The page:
Results from a double-blind, placebo-controlled German study suggest that black cohosh (Cimicifuga racemosa) benefits and is well tolerated by postmenopausal women (Menopause, 2006, vol. 13, no. 2).
Researchers treated 62 postmenopausal women either with black cohosh, conjugated estrogens, or placebo for 12 weeks. Evaluation of blood samples and vaginal smears determined that black cohosh may help prevent osteoporosis by stimulating the activity of osteoblasts, cells responsible for building bone. The herb also demonstrated weak estrogenlike effects in the vaginal mucosa, thereby alleviating the vaginal dryness commonly associated with menopause.
These positive results come on top of some bad press for black cohosh, a member of the buttercup family. In recent months, both Australia and the United Kingdom have issued labeling regulations warning of possible adverse liver reactions to black cohosh products.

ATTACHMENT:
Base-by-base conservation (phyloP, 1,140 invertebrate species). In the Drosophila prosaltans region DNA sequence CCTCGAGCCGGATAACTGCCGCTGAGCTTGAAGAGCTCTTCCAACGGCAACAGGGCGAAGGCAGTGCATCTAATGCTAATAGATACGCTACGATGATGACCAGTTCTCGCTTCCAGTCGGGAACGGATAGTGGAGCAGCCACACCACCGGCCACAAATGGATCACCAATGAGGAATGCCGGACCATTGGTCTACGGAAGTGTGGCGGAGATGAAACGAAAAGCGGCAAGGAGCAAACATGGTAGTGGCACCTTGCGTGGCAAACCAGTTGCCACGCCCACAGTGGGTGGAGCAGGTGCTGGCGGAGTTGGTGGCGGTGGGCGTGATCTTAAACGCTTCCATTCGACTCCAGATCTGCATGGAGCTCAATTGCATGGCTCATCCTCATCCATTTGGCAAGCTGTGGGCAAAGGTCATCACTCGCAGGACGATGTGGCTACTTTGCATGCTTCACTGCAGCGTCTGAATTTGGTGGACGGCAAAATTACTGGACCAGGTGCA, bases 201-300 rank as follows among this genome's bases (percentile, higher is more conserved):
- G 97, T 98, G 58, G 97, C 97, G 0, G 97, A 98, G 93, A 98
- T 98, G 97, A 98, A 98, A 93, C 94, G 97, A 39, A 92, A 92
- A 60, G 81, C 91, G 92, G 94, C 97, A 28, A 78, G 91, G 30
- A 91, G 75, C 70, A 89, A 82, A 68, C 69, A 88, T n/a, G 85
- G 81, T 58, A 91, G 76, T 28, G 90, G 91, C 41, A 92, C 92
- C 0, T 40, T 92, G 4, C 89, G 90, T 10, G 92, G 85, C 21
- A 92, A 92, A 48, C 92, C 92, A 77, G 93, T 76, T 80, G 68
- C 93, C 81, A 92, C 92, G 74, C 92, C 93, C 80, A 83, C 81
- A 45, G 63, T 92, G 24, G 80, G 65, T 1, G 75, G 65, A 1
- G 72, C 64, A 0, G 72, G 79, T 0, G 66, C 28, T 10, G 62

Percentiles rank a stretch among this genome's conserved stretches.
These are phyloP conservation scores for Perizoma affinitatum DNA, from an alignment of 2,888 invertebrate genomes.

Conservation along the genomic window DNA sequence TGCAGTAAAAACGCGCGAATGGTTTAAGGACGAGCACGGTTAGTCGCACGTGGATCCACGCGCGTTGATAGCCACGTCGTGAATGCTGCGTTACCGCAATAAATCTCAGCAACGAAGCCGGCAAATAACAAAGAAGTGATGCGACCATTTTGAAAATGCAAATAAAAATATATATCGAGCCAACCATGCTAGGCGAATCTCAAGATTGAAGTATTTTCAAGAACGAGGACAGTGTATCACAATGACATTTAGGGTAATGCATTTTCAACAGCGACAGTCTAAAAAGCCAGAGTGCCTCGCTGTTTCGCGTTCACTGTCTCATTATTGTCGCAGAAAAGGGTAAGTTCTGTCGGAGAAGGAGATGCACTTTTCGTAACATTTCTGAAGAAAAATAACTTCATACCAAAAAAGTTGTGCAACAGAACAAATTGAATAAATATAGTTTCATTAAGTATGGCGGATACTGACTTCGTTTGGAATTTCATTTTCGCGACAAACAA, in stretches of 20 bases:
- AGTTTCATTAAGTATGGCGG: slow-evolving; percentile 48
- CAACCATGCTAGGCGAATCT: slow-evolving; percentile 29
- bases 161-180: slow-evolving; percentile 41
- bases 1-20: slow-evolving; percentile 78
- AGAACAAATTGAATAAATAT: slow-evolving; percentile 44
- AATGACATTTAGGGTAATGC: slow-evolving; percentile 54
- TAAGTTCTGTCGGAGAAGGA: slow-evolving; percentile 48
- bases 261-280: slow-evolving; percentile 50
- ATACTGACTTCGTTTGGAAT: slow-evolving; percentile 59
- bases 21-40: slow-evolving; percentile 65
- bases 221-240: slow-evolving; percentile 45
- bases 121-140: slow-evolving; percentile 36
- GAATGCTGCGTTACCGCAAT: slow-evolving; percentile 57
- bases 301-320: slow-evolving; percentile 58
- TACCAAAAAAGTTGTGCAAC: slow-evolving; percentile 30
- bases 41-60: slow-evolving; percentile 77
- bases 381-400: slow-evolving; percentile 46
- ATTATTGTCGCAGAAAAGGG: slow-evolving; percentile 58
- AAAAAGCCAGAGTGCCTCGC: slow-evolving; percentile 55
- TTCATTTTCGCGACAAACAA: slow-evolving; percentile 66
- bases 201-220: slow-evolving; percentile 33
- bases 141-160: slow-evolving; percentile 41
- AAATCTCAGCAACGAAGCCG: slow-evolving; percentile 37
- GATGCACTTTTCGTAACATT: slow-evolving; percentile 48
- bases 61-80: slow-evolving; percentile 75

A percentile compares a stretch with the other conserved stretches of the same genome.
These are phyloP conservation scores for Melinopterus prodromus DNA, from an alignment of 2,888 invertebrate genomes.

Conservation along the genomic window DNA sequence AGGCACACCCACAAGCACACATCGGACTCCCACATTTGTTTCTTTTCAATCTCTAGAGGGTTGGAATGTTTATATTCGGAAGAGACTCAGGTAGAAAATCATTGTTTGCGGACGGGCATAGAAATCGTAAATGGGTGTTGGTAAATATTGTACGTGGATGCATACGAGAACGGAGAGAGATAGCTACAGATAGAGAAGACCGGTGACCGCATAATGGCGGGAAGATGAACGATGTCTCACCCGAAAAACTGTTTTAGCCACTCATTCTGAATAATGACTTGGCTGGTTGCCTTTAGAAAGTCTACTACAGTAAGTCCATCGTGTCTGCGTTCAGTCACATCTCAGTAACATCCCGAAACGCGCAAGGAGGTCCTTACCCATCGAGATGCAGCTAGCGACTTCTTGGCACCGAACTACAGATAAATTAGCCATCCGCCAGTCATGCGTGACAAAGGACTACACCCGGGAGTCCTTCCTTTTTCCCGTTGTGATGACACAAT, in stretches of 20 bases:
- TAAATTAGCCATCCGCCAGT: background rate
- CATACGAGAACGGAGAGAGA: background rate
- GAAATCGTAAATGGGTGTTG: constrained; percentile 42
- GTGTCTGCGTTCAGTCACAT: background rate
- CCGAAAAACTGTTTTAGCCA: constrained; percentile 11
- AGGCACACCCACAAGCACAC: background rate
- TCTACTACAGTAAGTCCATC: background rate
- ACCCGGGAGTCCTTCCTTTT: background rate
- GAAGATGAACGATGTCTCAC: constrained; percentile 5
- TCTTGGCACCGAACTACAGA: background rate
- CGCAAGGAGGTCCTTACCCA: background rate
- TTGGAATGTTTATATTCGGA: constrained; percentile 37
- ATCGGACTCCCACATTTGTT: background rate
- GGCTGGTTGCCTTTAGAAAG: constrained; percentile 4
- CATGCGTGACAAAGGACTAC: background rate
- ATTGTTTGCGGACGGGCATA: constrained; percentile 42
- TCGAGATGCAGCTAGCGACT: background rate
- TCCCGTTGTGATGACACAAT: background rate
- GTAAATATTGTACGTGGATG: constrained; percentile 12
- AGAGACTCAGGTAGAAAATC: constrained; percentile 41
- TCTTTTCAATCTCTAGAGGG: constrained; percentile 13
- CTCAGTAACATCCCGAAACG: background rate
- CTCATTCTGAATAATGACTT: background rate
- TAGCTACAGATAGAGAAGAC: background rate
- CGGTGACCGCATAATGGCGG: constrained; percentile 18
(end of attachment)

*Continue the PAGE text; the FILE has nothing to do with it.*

However, researchers in the recent study, conducted at the University of Gottingen, found no evidence of increased liver enzymes (a liver damage indicator) in participants.
“Black cohosh has not been shown to cause liver damage,” says Michael McGuffin, president of the American Herbal Products Association. “In fact, based on emerging information, we are requesting that our colleagues in other countries review the basis on which their decisions about black cohosh were made and reconsider their positions.” As with any medicine, the AHPA advocates that anyone taking herbs talk with their doctor about dosage and any possible symptoms.